Every armchair fan in Canada figures they know the best players in the NHL. But we asked a blue-ribbon panel of experts, drawn from among a dozen members of the Toronto Media Hacks hockey pool, for their opinion. As will nearly three million other Canadians, they’ll gather this weekend to draft their teams. By The Globe and Mail’s Eric Duhatschek and David Shoalts, Pierre LeBrun, (ESPN, TSN), Elliotte Friedman (CBC’s Hockey Night in Canada) and Scott Burnside (ESPN).
Eric Duhatschek: Gentlemen, thank you for joining me to discuss fantasy sports, which is growing in leaps and bounds. I don’t completely understand the psychology behind it, but virtually every office across the country will assemble in the coming days, if they haven’t already, to draft their hockey pools. Some will be for large sums of money and others just for bragging rights. We five get to play together thanks to commissioner Pierre LeBrun, who runs the greatest pool in the history of fantasy sports ($150 entry and $2 per transaction). Let’s start with a basic question: Why do we do it?
I play for two reasons. There is still a little bit of the 14-year-old in me, who wants to win everything, and because I care about winning, or at least not embarrassing myself, I pay far greater attention to the minutiae that’s easy to overlook – scores, stats, up-and-comers, injuries, who’s hot, who isn’t, what games are on this week. It forces me to follow the NHL and its feeder leagues far more closely than I otherwise would.
Scott Burnside: My interest and participation in fantasy sports goes back far longer than my career as a sports writer. At various times I’ve been partnered with my younger brother and other colleagues including Sportsnet’s Chris Johnston. I feel bad for Chris because even though we are partners I run roughshod over him when making moves, which I feel compelled to do on an almost daily basis. I have no illusions about whether I’d make a good NHL general manager. In fact, I have no illusions about whether I’m a good fantasy owner but I figure if I’m in it I’m going to make moves. And I love the idea of competing against colleagues even though there’s nothing worse than hearing about someone else’s fantasy team. In the end, they all pale in comparison to my team’s trials and tribulations.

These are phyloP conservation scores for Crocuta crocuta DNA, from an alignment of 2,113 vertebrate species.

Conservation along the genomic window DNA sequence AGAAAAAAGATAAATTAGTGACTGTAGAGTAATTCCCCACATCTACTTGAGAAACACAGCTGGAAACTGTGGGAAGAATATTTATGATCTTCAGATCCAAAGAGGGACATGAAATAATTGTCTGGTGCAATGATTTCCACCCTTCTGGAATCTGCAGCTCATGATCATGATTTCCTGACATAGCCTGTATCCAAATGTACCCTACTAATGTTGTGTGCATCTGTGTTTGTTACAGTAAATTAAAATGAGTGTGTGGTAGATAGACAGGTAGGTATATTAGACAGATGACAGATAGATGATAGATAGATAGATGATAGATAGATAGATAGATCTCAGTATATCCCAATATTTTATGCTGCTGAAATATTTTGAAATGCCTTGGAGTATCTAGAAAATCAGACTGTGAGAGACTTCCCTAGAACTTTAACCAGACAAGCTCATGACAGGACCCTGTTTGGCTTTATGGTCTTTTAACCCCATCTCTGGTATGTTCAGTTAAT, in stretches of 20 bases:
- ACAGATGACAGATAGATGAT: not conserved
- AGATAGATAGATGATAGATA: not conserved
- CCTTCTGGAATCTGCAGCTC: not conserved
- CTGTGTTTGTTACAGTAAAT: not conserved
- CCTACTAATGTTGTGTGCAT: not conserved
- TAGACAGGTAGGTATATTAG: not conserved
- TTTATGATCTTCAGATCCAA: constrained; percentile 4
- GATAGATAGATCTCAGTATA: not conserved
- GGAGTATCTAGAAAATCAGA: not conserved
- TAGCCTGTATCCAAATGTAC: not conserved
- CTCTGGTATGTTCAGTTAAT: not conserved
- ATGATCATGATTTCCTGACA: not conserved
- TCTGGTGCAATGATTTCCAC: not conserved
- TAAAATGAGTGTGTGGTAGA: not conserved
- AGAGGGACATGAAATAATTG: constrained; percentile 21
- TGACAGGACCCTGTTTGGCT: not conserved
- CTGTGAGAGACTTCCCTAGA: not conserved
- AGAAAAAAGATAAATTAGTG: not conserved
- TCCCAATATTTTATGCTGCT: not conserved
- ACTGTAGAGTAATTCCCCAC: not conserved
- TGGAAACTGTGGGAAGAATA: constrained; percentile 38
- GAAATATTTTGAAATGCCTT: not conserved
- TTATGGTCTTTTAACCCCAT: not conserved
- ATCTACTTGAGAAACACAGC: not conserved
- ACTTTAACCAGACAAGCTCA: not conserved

Pierre LeBrun: I think the day I stop being in a pool is the day I’ve lost my passion for the game. Like you said Eric, it’s the 14-year-old in you and I feel the same way. Plus, the way in which we run our fantasy league is like being an NHL GM in many ways, with a salary cap and player salaries affecting how we fill out our rosters on draft night. For the life of me, though, I can’t figure out why Scotty and Elliotte are still in our pool given their performance in it over the last few years. On behalf of Eric, David and myself, thanks for the donations, boys.
Elliotte Friedman: I agree. It’s fun and it keeps you up-to-date on what’s happening with individual players. The other thing is that – on a very minor level – it gives you some idea of how a GM must think. I really enjoy the drafting/auction part of it, finding a good free agent and making trades. I also like the challenge of finding “loopholes,” like trading for future considerations a couple of years ago. (Pierre might not agree, because it forces him to make rule changes.)
Of course, I’m bored by changing the lineup every day, which is why I never do as well as I should.
David Shoalts: I do this because I’m a seriously disturbed person who enjoys being overcome with impotent rage. Like the time three years ago, when I was a strong second in the pool and managed to land Martin Brodeur and Miikka Kiprusoff at the trade deadline. First place and all of your money wasted. Of course, that was the year both Brodeur and Kiprusoff played like Vesa Toskala in March and April, and I faded like MySpace. Not that I’m bitter. Also, as a basically lazy person, it forces me to keep up with the league in more detail.Report Typo/Error